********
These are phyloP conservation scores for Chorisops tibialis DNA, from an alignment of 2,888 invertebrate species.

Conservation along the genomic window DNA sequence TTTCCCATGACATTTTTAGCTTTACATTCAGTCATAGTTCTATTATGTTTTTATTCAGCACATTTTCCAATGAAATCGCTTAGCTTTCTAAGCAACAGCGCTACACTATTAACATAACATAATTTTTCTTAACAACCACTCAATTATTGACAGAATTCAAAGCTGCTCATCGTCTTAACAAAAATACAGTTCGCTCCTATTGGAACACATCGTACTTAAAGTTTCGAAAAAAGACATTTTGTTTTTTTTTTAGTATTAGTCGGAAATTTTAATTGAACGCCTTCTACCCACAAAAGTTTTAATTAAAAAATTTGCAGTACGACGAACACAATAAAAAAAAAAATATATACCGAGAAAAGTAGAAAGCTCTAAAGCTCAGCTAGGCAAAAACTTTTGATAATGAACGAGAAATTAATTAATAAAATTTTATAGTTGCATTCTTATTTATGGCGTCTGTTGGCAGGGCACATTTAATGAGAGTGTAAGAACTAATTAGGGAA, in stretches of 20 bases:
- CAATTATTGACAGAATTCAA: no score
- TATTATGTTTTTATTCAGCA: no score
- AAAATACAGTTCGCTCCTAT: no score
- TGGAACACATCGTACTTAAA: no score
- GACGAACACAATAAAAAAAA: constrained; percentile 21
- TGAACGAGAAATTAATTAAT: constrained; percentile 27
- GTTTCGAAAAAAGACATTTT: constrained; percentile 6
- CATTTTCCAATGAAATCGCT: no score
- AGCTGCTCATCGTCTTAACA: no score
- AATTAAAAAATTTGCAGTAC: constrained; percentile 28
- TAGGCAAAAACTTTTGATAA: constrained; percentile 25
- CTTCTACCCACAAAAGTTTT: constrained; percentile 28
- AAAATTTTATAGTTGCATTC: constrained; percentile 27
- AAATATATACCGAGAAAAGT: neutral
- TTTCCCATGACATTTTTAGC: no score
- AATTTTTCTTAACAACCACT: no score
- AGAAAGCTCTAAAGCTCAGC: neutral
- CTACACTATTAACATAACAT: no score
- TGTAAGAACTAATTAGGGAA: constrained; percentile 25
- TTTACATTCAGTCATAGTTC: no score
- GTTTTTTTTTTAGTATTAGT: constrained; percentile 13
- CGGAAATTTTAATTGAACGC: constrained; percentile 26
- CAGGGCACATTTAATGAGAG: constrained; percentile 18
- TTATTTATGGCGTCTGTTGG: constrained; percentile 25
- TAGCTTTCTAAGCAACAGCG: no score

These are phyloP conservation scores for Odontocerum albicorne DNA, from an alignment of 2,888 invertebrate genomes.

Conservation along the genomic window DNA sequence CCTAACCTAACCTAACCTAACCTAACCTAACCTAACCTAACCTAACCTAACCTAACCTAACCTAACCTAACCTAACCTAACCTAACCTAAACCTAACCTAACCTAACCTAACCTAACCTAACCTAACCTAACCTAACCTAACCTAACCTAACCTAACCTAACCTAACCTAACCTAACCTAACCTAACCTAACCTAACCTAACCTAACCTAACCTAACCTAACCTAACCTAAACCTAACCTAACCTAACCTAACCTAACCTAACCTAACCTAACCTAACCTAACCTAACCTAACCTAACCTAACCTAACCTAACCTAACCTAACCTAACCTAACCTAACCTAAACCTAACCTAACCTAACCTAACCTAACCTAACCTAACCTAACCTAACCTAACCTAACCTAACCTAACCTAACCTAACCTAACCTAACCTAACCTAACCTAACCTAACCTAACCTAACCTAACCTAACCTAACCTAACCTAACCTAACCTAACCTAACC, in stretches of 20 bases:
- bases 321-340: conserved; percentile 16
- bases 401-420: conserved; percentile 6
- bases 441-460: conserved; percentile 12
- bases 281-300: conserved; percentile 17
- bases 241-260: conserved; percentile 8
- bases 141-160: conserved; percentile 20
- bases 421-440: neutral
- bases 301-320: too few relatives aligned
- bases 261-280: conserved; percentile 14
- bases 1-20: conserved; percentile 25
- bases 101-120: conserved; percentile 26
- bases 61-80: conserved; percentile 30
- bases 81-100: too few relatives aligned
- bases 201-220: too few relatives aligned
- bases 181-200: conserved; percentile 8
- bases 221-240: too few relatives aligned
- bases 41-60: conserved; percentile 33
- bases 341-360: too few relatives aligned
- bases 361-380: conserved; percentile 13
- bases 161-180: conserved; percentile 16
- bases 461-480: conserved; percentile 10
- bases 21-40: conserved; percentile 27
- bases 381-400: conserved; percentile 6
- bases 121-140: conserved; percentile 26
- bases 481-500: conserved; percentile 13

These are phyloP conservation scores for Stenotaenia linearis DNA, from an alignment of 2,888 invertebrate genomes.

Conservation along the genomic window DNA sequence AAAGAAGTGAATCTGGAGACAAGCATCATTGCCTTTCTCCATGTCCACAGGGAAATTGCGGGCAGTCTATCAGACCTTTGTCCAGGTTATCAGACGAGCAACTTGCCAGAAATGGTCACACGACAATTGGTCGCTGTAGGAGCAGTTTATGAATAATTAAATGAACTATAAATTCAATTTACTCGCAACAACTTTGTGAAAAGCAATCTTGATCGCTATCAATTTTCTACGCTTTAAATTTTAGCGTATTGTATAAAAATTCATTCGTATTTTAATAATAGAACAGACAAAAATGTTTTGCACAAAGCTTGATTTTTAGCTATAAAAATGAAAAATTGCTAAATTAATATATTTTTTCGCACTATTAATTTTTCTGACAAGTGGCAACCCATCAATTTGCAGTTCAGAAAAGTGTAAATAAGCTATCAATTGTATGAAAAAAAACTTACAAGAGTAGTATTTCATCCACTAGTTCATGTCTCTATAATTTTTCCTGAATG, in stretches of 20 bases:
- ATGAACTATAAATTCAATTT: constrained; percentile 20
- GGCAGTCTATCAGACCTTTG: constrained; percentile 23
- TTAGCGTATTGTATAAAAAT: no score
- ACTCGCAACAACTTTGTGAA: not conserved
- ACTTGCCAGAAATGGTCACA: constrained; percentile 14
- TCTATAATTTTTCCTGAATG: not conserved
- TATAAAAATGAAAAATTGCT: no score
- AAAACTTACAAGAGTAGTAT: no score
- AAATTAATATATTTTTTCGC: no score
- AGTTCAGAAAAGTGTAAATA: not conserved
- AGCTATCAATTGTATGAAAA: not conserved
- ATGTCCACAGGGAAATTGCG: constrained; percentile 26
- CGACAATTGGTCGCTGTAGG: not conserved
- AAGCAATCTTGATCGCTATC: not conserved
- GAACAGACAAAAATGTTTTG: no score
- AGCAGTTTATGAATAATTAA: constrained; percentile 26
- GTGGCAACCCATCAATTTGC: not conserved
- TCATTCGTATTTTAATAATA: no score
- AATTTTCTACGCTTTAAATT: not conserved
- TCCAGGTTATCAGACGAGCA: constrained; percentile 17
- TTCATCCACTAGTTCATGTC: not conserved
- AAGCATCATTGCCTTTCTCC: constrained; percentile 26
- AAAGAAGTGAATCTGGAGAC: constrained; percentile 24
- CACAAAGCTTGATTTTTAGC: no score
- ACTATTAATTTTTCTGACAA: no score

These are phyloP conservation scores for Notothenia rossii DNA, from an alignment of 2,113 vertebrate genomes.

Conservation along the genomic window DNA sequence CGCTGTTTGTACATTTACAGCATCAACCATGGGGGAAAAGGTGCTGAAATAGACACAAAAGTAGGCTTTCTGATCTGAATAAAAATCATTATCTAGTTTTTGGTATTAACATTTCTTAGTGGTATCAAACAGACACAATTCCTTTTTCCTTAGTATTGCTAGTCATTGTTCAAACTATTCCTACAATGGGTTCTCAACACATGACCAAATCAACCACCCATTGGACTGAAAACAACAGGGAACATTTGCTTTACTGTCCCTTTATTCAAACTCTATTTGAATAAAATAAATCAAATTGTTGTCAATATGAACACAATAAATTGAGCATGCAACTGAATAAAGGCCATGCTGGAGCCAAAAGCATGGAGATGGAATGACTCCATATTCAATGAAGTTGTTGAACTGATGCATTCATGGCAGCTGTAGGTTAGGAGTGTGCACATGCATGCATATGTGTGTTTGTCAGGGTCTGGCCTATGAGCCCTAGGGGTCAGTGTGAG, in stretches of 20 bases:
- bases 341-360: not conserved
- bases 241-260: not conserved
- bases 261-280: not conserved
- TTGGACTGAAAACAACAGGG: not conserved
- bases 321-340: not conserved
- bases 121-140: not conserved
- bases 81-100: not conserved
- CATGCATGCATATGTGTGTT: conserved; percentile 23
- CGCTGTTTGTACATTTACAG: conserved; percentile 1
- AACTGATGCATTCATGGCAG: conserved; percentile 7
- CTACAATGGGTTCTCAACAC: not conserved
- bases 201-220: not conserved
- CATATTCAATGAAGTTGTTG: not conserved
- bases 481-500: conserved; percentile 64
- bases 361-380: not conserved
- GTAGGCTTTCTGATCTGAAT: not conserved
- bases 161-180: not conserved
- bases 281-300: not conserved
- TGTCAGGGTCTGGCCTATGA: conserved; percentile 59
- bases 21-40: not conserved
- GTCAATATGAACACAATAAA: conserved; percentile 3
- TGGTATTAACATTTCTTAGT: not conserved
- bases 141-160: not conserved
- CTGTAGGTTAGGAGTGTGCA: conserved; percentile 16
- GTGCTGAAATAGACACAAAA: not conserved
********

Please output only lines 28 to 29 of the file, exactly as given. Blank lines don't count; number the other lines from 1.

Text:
These are phyloP conservation scores for Odontocerum albicorne DNA, from an alignment of 2,888 invertebrate genomes.

Conservation along the genomic window DNA sequence CCTAACCTAACCTAACCTAACCTAACCTAACCTAACCTAACCTAACCTAACCTAACCTAACCTAACCTAACCTAACCTAACCTAACCTAAACCTAACCTAACCTAACCTAACCTAACCTAACCTAACCTAACCTAACCTAACCTAACCTAACCTAACCTAACCTAACCTAACCTAACCTAACCTAACCTAACCTAACCTAACCTAACCTAACCTAACCTAACCTAACCTAAACCTAACCTAACCTAACCTAACCTAACCTAACCTAACCTAACCTAACCTAACCTAACCTAACCTAACCTAACCTAACCTAACCTAACCTAACCTAACCTAACCTAACCTAAACCTAACCTAACCTAACCTAACCTAACCTAACCTAACCTAACCTAACCTAACCTAACCTAACCTAACCTAACCTAACCTAACCTAACCTAACCTAACCTAACCTAACCTAACCTAACCTAACCTAACCTAACCTAACCTAACCTAACCTAACCTAACC, in stretches of 20 bases: